1 comment on “Birth Doula FAQs”

Birth Doula FAQs

What’s a doula?
A doula is a woman experienced in childbirth who provides continuous physical, emotional and informational support to the mother and partner during pregnancy, birth & early postpartum. In much of the world today and throughout history, women support women through labour & birth.

What’s the difference between a midwife and a doula?
Doulas work as part of a team with doctors or midwives, but not instead of. They provide non-medical support and comfort measures (e.g. encouragement, massage, positioning suggestions). They do not perform clinical tasks such as heart rate, blood pressure, or internal exams.

Midwives are highly trained in the medical aspects of birth. The carry oxygen, medicines, resuscitation equipment and other gear, and are known as primary care-givers during birth. In North America primary/medical birth care is offered by either a midwife or a physician.

Why choose a doula over simply using a friend or family member as support?
Doulas are trained and experienced in childbirth support. They know the sounds and behaviors of laboring women, and what that may indicate about progress. Doulas are trained in pain-reducing comfort measures, natural methods to keep labor progressing, and to support both the laboring woman and her partner. Doulas are familiar with local hospital policies & practices and have often built a rapport with the doctors, nurses and midwives. See http://evidencebasedbirth.com/2012/06/26/why-wouldnt-you-hire-a-doula/

In most Canadian hospitals, women are allowed 2 support persons – usually that’s her partner and a support person. Some hospitals accommodate a 3rd support person. Homebirths and birth centers encourage women to have all the support they wish.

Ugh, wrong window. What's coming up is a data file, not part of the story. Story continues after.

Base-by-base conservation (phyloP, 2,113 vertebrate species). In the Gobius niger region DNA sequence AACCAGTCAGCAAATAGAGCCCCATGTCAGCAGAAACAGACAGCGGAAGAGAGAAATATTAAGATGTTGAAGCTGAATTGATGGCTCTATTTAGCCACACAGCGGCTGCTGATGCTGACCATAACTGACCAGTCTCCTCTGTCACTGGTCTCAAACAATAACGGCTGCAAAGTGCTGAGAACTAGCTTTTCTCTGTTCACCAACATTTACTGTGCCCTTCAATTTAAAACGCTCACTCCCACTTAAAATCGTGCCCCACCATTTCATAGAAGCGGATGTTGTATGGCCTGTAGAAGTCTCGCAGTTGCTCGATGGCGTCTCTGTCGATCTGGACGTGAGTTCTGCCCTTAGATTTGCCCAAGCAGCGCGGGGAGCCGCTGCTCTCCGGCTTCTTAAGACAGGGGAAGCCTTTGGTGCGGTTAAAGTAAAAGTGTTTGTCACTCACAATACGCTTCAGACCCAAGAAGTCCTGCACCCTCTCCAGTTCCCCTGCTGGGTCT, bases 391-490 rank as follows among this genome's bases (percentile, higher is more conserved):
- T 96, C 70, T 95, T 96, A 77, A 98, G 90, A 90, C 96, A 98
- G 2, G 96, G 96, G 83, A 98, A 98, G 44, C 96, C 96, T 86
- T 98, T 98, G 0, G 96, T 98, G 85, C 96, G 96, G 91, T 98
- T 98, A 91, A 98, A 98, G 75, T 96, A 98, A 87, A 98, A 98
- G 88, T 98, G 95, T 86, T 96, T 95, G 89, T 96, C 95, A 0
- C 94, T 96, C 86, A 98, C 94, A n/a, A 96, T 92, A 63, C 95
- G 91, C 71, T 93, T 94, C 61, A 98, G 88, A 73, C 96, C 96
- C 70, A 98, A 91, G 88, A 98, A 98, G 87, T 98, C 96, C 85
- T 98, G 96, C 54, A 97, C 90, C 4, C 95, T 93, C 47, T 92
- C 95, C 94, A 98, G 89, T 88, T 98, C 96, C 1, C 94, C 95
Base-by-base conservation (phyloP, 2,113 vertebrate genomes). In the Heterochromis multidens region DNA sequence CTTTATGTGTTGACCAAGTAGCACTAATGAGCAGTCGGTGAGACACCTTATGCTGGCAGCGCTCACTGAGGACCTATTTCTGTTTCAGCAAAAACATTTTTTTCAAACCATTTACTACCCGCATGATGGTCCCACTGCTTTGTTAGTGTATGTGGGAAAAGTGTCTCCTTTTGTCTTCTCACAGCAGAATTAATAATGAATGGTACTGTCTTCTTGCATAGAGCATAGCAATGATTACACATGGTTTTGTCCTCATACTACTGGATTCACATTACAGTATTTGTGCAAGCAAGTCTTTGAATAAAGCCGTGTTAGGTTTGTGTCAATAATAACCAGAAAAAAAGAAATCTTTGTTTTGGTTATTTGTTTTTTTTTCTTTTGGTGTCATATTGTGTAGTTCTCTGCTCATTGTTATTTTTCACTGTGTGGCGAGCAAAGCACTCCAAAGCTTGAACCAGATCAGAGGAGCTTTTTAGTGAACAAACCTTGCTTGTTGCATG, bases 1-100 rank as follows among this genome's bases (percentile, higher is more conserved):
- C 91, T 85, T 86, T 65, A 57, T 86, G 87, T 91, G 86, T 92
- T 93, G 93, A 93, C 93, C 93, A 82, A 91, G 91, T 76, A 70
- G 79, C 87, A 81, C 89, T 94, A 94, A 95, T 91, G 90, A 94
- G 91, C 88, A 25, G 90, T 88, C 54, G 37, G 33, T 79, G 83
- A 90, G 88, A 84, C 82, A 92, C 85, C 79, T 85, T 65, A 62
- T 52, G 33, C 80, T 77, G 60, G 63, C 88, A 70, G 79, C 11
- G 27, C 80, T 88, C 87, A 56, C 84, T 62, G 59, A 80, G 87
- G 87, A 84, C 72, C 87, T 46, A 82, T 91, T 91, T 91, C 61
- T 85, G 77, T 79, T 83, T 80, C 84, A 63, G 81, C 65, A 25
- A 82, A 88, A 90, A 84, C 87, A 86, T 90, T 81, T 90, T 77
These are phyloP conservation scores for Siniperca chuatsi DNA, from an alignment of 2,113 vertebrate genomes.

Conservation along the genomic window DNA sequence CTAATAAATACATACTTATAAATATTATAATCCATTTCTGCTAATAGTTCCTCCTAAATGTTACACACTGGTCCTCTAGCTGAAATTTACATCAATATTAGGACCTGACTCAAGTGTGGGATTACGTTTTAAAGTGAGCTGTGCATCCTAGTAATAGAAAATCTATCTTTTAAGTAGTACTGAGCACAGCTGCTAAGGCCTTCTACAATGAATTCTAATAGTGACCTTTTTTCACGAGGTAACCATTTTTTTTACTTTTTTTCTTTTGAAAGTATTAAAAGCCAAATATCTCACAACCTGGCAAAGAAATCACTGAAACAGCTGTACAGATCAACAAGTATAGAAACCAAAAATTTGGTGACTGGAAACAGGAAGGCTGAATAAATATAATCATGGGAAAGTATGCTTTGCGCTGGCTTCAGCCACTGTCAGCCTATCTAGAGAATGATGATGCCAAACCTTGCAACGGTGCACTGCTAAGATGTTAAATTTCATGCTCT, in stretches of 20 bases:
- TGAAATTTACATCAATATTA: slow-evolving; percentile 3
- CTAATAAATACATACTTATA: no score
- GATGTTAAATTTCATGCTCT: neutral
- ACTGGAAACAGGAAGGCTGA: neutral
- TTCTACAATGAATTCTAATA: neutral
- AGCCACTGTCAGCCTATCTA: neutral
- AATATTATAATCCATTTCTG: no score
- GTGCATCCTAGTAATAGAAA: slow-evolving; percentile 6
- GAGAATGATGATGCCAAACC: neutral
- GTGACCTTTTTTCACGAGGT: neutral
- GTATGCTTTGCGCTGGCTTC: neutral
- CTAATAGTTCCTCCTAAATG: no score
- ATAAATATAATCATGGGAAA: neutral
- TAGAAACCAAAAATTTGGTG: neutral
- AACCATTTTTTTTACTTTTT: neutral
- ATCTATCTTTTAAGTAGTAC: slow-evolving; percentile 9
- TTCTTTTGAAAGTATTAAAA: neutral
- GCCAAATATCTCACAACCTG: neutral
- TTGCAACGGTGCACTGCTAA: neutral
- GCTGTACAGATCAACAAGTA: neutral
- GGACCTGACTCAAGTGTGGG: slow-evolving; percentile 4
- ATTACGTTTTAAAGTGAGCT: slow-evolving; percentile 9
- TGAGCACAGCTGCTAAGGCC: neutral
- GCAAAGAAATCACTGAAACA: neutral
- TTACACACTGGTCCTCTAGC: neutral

How does the doula fit in with nursing staff?
Doulas do not replace nurses or other medical staff, but rather work as part of the team. They are there to comfort and support the mother & her partner. Nurses change shifts; doulas stay.

How does a doula assist with communication in hospitals during labor & birth?
During prenatal meetings doulas learn what’s important to a couple and discuss how to make informed decisions. A doula may remind or encourage a client to ask the questions necessary to understand a procedure and make informed decisions. Doulas do not speak on a client’s behalf nor intervene in their clinical care. They do not make decisions for clients, nor judge the decisions clients’ make, but are there to support those decisions.

What difference does the presence of a trained doula have on birth outcomes?
The presence of a doula tends to result in shorter labours with fewer complications and less interventions. When a doula is present during and after childbirth, women report greater satisfaction with their birth experience, make more positive assessments of their babies, have fewer caesareans and requests for medical intervention, and less postpartum depression. In case of unplanned circumstances, doula support helps reduce negative feelings about one’s childbirth experience. Studies [1],[2],[3],[4]   have shown that babies born with doulas present tend to have shorter hospital stays with fewer admissions to special care nurseries, breastfeed more easily and have more affectionate mothers in the postpartum period.

Analysis of six randomized trials1 demonstrates that lack of doula presence correlates with:

  • Double the overall caesarean rate
  • 33% increase in length of labour
  • 67% increase in oxytocin use
  • 2 ½ times more requests for epidurals

Will a doula make my partner feel unnecessary?